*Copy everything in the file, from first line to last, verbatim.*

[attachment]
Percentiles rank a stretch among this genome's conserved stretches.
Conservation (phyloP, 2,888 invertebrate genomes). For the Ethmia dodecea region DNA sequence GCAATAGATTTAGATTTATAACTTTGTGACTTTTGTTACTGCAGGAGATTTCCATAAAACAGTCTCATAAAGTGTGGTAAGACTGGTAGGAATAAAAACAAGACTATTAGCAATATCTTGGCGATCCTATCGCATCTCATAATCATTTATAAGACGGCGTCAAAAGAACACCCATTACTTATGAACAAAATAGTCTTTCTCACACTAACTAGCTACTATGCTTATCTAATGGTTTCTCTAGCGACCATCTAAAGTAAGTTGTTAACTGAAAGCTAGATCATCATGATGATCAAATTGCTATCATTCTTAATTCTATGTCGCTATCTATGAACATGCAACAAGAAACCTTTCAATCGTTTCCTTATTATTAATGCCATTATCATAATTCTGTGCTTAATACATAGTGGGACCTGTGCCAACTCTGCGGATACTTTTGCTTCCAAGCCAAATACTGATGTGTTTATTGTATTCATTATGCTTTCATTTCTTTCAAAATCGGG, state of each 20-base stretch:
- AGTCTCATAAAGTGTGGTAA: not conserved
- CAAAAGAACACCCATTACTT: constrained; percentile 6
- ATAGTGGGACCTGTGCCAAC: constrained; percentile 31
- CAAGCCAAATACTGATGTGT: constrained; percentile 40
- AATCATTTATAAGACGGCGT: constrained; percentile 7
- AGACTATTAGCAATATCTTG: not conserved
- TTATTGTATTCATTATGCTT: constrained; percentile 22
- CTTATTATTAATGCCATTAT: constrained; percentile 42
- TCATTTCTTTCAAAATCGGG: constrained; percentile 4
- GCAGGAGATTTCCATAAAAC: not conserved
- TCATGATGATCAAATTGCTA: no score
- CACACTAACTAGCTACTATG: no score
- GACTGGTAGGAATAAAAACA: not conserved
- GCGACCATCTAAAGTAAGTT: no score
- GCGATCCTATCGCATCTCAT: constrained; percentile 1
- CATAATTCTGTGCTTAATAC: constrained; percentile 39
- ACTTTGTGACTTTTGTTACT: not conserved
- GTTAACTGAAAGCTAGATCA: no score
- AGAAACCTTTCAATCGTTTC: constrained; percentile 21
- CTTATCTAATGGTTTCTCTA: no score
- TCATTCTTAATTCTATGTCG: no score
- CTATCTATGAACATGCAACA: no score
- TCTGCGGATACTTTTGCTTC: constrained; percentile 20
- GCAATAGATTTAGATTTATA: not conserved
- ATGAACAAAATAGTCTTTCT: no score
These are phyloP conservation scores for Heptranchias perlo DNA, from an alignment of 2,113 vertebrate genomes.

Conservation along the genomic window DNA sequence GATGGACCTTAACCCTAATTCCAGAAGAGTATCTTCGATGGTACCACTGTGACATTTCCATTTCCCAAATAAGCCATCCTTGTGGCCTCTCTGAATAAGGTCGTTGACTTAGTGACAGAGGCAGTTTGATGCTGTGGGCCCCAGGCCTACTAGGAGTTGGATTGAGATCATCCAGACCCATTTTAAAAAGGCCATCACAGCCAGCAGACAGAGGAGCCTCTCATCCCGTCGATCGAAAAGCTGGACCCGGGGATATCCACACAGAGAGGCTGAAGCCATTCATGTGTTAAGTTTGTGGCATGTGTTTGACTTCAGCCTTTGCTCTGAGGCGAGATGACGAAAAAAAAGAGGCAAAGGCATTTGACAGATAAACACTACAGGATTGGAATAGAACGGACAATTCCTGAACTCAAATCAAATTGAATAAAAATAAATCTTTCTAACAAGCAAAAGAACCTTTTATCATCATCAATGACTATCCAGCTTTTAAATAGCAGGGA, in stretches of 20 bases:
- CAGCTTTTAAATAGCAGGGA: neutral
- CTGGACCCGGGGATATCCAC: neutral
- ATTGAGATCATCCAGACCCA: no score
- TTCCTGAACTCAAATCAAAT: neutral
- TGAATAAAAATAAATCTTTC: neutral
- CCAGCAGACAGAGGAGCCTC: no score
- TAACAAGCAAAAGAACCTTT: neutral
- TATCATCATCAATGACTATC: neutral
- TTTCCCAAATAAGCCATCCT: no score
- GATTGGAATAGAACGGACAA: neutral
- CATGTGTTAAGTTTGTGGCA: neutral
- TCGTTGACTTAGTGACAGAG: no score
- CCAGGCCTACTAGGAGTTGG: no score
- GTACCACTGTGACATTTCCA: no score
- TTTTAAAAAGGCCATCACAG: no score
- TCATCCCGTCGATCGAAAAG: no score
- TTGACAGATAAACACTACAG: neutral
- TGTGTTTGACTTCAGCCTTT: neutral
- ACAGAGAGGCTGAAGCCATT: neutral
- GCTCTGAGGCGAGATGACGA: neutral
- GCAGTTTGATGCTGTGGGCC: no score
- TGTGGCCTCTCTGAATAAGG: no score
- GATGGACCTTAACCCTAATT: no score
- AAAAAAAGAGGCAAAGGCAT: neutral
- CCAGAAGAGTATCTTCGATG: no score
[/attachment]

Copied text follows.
Percentiles rank a stretch among this genome's conserved stretches.
Conservation (phyloP, 2,888 invertebrate genomes). For the Ethmia dodecea region DNA sequence GCAATAGATTTAGATTTATAACTTTGTGACTTTTGTTACTGCAGGAGATTTCCATAAAACAGTCTCATAAAGTGTGGTAAGACTGGTAGGAATAAAAACAAGACTATTAGCAATATCTTGGCGATCCTATCGCATCTCATAATCATTTATAAGACGGCGTCAAAAGAACACCCATTACTTATGAACAAAATAGTCTTTCTCACACTAACTAGCTACTATGCTTATCTAATGGTTTCTCTAGCGACCATCTAAAGTAAGTTGTTAACTGAAAGCTAGATCATCATGATGATCAAATTGCTATCATTCTTAATTCTATGTCGCTATCTATGAACATGCAACAAGAAACCTTTCAATCGTTTCCTTATTATTAATGCCATTATCATAATTCTGTGCTTAATACATAGTGGGACCTGTGCCAACTCTGCGGATACTTTTGCTTCCAAGCCAAATACTGATGTGTTTATTGTATTCATTATGCTTTCATTTCTTTCAAAATCGGG, state of each 20-base stretch:
- AGTCTCATAAAGTGTGGTAA: not conserved
- CAAAAGAACACCCATTACTT: constrained; percentile 6
- ATAGTGGGACCTGTGCCAAC: constrained; percentile 31
- CAAGCCAAATACTGATGTGT: constrained; percentile 40
- AATCATTTATAAGACGGCGT: constrained; percentile 7
- AGACTATTAGCAATATCTTG: not conserved
- TTATTGTATTCATTATGCTT: constrained; percentile 22
- CTTATTATTAATGCCATTAT: constrained; percentile 42
- TCATTTCTTTCAAAATCGGG: constrained; percentile 4
- GCAGGAGATTTCCATAAAAC: not conserved
- TCATGATGATCAAATTGCTA: no score
- CACACTAACTAGCTACTATG: no score
- GACTGGTAGGAATAAAAACA: not conserved
- GCGACCATCTAAAGTAAGTT: no score
- GCGATCCTATCGCATCTCAT: constrained; percentile 1
- CATAATTCTGTGCTTAATAC: constrained; percentile 39
- ACTTTGTGACTTTTGTTACT: not conserved
- GTTAACTGAAAGCTAGATCA: no score
- AGAAACCTTTCAATCGTTTC: constrained; percentile 21
- CTTATCTAATGGTTTCTCTA: no score
- TCATTCTTAATTCTATGTCG: no score
- CTATCTATGAACATGCAACA: no score
- TCTGCGGATACTTTTGCTTC: constrained; percentile 20
- GCAATAGATTTAGATTTATA: not conserved
- ATGAACAAAATAGTCTTTCT: no score
These are phyloP conservation scores for Heptranchias perlo DNA, from an alignment of 2,113 vertebrate genomes.

Conservation along the genomic window DNA sequence GATGGACCTTAACCCTAATTCCAGAAGAGTATCTTCGATGGTACCACTGTGACATTTCCATTTCCCAAATAAGCCATCCTTGTGGCCTCTCTGAATAAGGTCGTTGACTTAGTGACAGAGGCAGTTTGATGCTGTGGGCCCCAGGCCTACTAGGAGTTGGATTGAGATCATCCAGACCCATTTTAAAAAGGCCATCACAGCCAGCAGACAGAGGAGCCTCTCATCCCGTCGATCGAAAAGCTGGACCCGGGGATATCCACACAGAGAGGCTGAAGCCATTCATGTGTTAAGTTTGTGGCATGTGTTTGACTTCAGCCTTTGCTCTGAGGCGAGATGACGAAAAAAAAGAGGCAAAGGCATTTGACAGATAAACACTACAGGATTGGAATAGAACGGACAATTCCTGAACTCAAATCAAATTGAATAAAAATAAATCTTTCTAACAAGCAAAAGAACCTTTTATCATCATCAATGACTATCCAGCTTTTAAATAGCAGGGA, in stretches of 20 bases:
- CAGCTTTTAAATAGCAGGGA: neutral
- CTGGACCCGGGGATATCCAC: neutral
- ATTGAGATCATCCAGACCCA: no score
- TTCCTGAACTCAAATCAAAT: neutral
- TGAATAAAAATAAATCTTTC: neutral
- CCAGCAGACAGAGGAGCCTC: no score
- TAACAAGCAAAAGAACCTTT: neutral
- TATCATCATCAATGACTATC: neutral
- TTTCCCAAATAAGCCATCCT: no score
- GATTGGAATAGAACGGACAA: neutral
- CATGTGTTAAGTTTGTGGCA: neutral
- TCGTTGACTTAGTGACAGAG: no score
- CCAGGCCTACTAGGAGTTGG: no score
- GTACCACTGTGACATTTCCA: no score
- TTTTAAAAAGGCCATCACAG: no score
- TCATCCCGTCGATCGAAAAG: no score
- TTGACAGATAAACACTACAG: neutral
- TGTGTTTGACTTCAGCCTTT: neutral
- ACAGAGAGGCTGAAGCCATT: neutral
- GCTCTGAGGCGAGATGACGA: neutral
- GCAGTTTGATGCTGTGGGCC: no score
- TGTGGCCTCTCTGAATAAGG: no score
- GATGGACCTTAACCCTAATT: no score
- AAAAAAAGAGGCAAAGGCAT: neutral
- CCAGAAGAGTATCTTCGATG: no score